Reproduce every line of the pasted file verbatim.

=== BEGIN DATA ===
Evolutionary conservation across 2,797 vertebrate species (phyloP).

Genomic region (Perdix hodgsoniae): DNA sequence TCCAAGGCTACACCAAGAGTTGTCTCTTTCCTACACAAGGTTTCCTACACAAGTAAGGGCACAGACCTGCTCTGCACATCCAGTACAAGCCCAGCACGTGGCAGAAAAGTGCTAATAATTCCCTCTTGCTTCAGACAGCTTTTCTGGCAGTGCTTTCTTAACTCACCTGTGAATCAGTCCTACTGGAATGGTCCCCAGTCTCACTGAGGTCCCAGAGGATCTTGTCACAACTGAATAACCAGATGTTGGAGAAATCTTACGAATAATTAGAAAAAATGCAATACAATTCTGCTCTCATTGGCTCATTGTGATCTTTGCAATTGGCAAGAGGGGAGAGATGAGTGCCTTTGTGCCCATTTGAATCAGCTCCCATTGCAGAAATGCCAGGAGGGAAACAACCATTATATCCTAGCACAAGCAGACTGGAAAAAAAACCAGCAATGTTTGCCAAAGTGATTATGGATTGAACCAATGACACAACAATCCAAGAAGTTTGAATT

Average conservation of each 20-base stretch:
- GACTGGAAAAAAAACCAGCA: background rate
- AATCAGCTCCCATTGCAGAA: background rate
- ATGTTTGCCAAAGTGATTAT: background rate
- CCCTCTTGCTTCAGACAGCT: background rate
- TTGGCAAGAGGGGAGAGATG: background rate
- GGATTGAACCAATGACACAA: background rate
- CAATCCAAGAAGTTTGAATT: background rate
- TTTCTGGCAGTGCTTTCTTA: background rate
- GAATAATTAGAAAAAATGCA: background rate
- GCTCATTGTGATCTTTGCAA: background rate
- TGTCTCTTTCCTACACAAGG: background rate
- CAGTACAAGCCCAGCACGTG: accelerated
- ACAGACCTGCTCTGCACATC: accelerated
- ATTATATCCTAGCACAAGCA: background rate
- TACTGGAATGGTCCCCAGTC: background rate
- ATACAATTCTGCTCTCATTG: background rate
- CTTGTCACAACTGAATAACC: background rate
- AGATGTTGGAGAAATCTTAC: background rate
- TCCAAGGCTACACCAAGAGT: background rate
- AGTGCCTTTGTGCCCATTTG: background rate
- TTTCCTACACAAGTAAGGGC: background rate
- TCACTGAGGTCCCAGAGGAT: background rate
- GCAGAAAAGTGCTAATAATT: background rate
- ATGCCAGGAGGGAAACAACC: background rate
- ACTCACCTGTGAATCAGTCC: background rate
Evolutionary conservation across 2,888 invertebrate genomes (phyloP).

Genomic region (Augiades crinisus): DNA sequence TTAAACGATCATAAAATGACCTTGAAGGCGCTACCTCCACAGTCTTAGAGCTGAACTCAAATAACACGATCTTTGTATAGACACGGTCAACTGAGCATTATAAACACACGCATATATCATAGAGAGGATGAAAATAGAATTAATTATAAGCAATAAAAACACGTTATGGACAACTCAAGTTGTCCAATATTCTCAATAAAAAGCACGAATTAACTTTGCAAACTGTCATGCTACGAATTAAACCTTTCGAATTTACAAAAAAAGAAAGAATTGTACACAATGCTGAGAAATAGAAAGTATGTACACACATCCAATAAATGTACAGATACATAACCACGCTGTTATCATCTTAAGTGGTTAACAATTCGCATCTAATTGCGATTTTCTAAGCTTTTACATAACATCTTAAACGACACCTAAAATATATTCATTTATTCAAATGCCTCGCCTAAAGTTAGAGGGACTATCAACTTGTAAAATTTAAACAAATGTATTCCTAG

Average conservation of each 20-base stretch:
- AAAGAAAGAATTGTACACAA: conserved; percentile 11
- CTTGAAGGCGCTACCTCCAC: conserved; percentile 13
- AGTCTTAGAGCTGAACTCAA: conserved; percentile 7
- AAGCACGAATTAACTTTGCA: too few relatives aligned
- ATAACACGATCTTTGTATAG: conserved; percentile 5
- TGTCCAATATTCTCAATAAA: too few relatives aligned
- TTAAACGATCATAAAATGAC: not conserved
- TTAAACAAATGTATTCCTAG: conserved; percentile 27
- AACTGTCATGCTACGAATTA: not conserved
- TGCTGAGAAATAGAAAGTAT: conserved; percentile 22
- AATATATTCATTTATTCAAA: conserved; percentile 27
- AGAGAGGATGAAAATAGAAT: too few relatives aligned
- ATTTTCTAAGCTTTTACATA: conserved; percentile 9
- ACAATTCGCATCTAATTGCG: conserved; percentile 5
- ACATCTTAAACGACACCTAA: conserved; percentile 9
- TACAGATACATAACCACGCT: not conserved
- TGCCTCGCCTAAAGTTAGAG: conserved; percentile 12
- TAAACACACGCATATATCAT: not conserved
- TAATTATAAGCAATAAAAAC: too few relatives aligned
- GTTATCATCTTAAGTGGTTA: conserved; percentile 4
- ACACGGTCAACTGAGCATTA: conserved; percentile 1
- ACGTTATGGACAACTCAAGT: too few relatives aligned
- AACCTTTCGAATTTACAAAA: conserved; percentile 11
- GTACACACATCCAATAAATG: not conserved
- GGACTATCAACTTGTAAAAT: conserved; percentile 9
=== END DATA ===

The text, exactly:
Evolutionary conservation across 2,797 vertebrate species (phyloP).

Genomic region (Perdix hodgsoniae): DNA sequence TCCAAGGCTACACCAAGAGTTGTCTCTTTCCTACACAAGGTTTCCTACACAAGTAAGGGCACAGACCTGCTCTGCACATCCAGTACAAGCCCAGCACGTGGCAGAAAAGTGCTAATAATTCCCTCTTGCTTCAGACAGCTTTTCTGGCAGTGCTTTCTTAACTCACCTGTGAATCAGTCCTACTGGAATGGTCCCCAGTCTCACTGAGGTCCCAGAGGATCTTGTCACAACTGAATAACCAGATGTTGGAGAAATCTTACGAATAATTAGAAAAAATGCAATACAATTCTGCTCTCATTGGCTCATTGTGATCTTTGCAATTGGCAAGAGGGGAGAGATGAGTGCCTTTGTGCCCATTTGAATCAGCTCCCATTGCAGAAATGCCAGGAGGGAAACAACCATTATATCCTAGCACAAGCAGACTGGAAAAAAAACCAGCAATGTTTGCCAAAGTGATTATGGATTGAACCAATGACACAACAATCCAAGAAGTTTGAATT

Average conservation of each 20-base stretch:
- GACTGGAAAAAAAACCAGCA: background rate
- AATCAGCTCCCATTGCAGAA: background rate
- ATGTTTGCCAAAGTGATTAT: background rate
- CCCTCTTGCTTCAGACAGCT: background rate
- TTGGCAAGAGGGGAGAGATG: background rate
- GGATTGAACCAATGACACAA: background rate
- CAATCCAAGAAGTTTGAATT: background rate
- TTTCTGGCAGTGCTTTCTTA: background rate
- GAATAATTAGAAAAAATGCA: background rate
- GCTCATTGTGATCTTTGCAA: background rate
- TGTCTCTTTCCTACACAAGG: background rate
- CAGTACAAGCCCAGCACGTG: accelerated
- ACAGACCTGCTCTGCACATC: accelerated
- ATTATATCCTAGCACAAGCA: background rate
- TACTGGAATGGTCCCCAGTC: background rate
- ATACAATTCTGCTCTCATTG: background rate
- CTTGTCACAACTGAATAACC: background rate
- AGATGTTGGAGAAATCTTAC: background rate
- TCCAAGGCTACACCAAGAGT: background rate
- AGTGCCTTTGTGCCCATTTG: background rate
- TTTCCTACACAAGTAAGGGC: background rate
- TCACTGAGGTCCCAGAGGAT: background rate
- GCAGAAAAGTGCTAATAATT: background rate
- ATGCCAGGAGGGAAACAACC: background rate
- ACTCACCTGTGAATCAGTCC: background rate
Evolutionary conservation across 2,888 invertebrate genomes (phyloP).

Genomic region (Augiades crinisus): DNA sequence TTAAACGATCATAAAATGACCTTGAAGGCGCTACCTCCACAGTCTTAGAGCTGAACTCAAATAACACGATCTTTGTATAGACACGGTCAACTGAGCATTATAAACACACGCATATATCATAGAGAGGATGAAAATAGAATTAATTATAAGCAATAAAAACACGTTATGGACAACTCAAGTTGTCCAATATTCTCAATAAAAAGCACGAATTAACTTTGCAAACTGTCATGCTACGAATTAAACCTTTCGAATTTACAAAAAAAGAAAGAATTGTACACAATGCTGAGAAATAGAAAGTATGTACACACATCCAATAAATGTACAGATACATAACCACGCTGTTATCATCTTAAGTGGTTAACAATTCGCATCTAATTGCGATTTTCTAAGCTTTTACATAACATCTTAAACGACACCTAAAATATATTCATTTATTCAAATGCCTCGCCTAAAGTTAGAGGGACTATCAACTTGTAAAATTTAAACAAATGTATTCCTAG

Average conservation of each 20-base stretch:
- AAAGAAAGAATTGTACACAA: conserved; percentile 11
- CTTGAAGGCGCTACCTCCAC: conserved; percentile 13
- AGTCTTAGAGCTGAACTCAA: conserved; percentile 7
- AAGCACGAATTAACTTTGCA: too few relatives aligned
- ATAACACGATCTTTGTATAG: conserved; percentile 5
- TGTCCAATATTCTCAATAAA: too few relatives aligned
- TTAAACGATCATAAAATGAC: not conserved
- TTAAACAAATGTATTCCTAG: conserved; percentile 27
- AACTGTCATGCTACGAATTA: not conserved
- TGCTGAGAAATAGAAAGTAT: conserved; percentile 22
- AATATATTCATTTATTCAAA: conserved; percentile 27
- AGAGAGGATGAAAATAGAAT: too few relatives aligned
- ATTTTCTAAGCTTTTACATA: conserved; percentile 9
- ACAATTCGCATCTAATTGCG: conserved; percentile 5
- ACATCTTAAACGACACCTAA: conserved; percentile 9
- TACAGATACATAACCACGCT: not conserved
- TGCCTCGCCTAAAGTTAGAG: conserved; percentile 12
- TAAACACACGCATATATCAT: not conserved
- TAATTATAAGCAATAAAAAC: too few relatives aligned
- GTTATCATCTTAAGTGGTTA: conserved; percentile 4
- ACACGGTCAACTGAGCATTA: conserved; percentile 1
- ACGTTATGGACAACTCAAGT: too few relatives aligned
- AACCTTTCGAATTTACAAAA: conserved; percentile 11
- GTACACACATCCAATAAATG: not conserved
- GGACTATCAACTTGTAAAAT: conserved; percentile 9